The Chicano Identity

Pillar of Our World: Education_Heritage

In what ways have we _learned how to ://SEE and why?

How might we _learn or un_learn something, to change our view?


Before the United States conquered this land, people here possessed a broad number of named cultural identities based on residence, ancestry, tribal affiliation, social status, and so on. Because the U.S. government did not possess the language necessary to understand these diverse nuances, they tended toward the wholesale categorization of the locals between simplistic terms: “Hispanic” and “Indian,” and in many cases, “savage.”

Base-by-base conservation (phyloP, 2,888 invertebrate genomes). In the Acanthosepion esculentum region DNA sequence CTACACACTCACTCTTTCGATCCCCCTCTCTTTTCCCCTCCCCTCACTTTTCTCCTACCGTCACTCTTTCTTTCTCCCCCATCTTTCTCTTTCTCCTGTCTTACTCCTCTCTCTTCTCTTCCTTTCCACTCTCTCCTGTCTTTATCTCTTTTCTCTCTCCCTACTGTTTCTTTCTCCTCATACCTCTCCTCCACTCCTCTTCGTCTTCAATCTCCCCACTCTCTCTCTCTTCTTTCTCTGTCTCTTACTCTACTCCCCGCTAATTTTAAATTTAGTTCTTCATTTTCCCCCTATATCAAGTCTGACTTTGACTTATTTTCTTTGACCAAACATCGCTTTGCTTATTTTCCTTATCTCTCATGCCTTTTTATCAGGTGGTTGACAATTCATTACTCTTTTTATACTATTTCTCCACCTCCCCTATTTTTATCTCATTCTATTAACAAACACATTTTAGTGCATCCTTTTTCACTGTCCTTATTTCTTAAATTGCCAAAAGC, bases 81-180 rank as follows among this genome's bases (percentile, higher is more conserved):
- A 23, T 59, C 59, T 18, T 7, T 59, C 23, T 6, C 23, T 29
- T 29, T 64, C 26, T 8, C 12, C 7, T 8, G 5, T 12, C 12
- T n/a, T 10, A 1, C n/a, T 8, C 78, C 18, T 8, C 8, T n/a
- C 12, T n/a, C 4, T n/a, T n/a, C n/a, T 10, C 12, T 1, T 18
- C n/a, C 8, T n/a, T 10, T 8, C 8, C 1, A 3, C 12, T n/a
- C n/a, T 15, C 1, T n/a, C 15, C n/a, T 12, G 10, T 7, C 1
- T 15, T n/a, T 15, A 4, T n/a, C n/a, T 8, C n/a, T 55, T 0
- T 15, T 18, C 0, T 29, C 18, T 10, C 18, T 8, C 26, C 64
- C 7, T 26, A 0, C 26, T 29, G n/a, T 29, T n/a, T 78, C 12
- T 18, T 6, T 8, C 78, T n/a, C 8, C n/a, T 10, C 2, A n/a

In the one hundred-plus years since, indigenous New Mexicans have reasserted nuanced identities. The Chicano movement of the 1960s and 70s helped this process along, reframing the narrative and politics around Native American, Spanish, and Mexican identities by demonstrating how all these—and more—have intertwined throughout history. Despite this, it wasn’t until the 1990s that the U.S. government included the term “Chicano” in its census.